Athletes deserve credits; system needs reform

There is no doubt that physical education is an important part of high school. With obesity rates for American youth the highest in the world, kids need a chance to exercise and learn new activities and develop lifelong habits to get and stay fit.

Making any change to the two-year requirement for P.E. should not be taken lightly.

But as San Juan looks at revamping graduation requirements for the first time in two decades, the thoughtful proposal of a parent group (reported in this issues sports pages) adds muscle to the argument that student athletes should be exempted from a year of P.E.

It makes no sense for students who already participate in a school sport to spend extraneous time during the day doing lesser versions of the same exercises they already do in practices and games.

Today’s athletes are assaulted with copious amounts of work every day. Hours of homework are assigned each night, and other extracurriculars, such as Civitas and band, take up the remaining hours of the day.

Some may say that PE has benefits that are not a part of sports such as health tips that can be applied to day to day life, basic understandings of other sports, social interaction, and exercise for parts of the body not stretched in practice. These arguments are invalid.

Many health tips learned in P.E. overlap with those learned in the mandatory Health class and at their worst are basic regurgitated versions. Athletes are expected to know these tips anyways.

The so-called benefits of learning about other sports and what little social interaction there is does not justify a whole hour of a student’s already-busy schedule.

That one hour saved is not another hour hanging out with friends or catching up on “Breaking Bad.” That one hour is for keeping up with homework, or even grabbing some much needed sleep.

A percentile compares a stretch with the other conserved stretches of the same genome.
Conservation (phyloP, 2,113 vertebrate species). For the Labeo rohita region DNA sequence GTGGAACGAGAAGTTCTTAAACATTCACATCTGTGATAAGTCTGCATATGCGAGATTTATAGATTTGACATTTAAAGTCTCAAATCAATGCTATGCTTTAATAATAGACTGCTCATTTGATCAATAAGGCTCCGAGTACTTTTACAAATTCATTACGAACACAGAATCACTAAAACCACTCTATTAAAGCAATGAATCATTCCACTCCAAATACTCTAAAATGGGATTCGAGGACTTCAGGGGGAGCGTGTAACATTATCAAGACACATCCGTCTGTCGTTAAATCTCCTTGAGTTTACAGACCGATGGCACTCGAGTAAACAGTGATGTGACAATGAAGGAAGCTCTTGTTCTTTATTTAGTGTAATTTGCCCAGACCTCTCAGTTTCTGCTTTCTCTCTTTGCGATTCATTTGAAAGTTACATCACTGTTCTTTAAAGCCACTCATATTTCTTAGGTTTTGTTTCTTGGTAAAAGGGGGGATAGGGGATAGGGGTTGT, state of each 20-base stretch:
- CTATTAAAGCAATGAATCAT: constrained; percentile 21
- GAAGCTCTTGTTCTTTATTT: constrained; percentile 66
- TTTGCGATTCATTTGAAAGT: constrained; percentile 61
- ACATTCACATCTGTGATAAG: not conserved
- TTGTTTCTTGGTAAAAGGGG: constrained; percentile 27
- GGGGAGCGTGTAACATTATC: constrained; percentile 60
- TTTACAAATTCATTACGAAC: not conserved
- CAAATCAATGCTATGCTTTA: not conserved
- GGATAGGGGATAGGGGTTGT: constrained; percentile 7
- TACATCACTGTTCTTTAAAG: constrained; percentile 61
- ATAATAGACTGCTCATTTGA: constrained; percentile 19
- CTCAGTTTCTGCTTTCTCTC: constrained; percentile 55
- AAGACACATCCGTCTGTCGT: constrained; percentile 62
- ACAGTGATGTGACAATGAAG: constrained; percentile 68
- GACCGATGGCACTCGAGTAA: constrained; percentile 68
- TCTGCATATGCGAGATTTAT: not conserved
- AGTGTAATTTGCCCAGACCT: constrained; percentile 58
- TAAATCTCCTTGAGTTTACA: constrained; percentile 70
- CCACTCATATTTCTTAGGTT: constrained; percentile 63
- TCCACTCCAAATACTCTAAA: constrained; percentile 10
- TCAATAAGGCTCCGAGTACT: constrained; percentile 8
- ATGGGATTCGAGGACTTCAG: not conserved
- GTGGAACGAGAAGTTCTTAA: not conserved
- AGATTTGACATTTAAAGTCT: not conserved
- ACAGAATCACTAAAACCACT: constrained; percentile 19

As a matter of fact, that extra hour can leave athletes exhausted and more vulnerable to injury. Most athletes already get at least 2 hours of exercise per day on a regular basis, and even during off-season athletes continue to go to the gym or even take up another sport to keep in shape.

P.E. can lead to students showing up to practice tired and increases the risk of injury. This can be detrimental to their high school athletic career, and even eliminate the possibility of a college scholarship.

This is not to say that the goals of P.E. classes should be ignored; in fact, they should be promoted vigorously. The problem is that it makes no logical sense for athletes to be a part of the target audience. Those who don’t take sports or have any other valid excuse would still find two years of physical education immensely helpful.

Taking even 1 year off of P.E. for athletes would be godsend for those with already-packed schedules filled with school, family functions, and of course, their sport.

We support the goals of physical education. Students need activity and instruction. However, there are other ways to get this in high school. Sports provide more than enough activity and instruction.

A student’s academic classes should never compromised because the student is being taught skills he or she has already learned in great excess.

This article displays the views of the editorial board.

 

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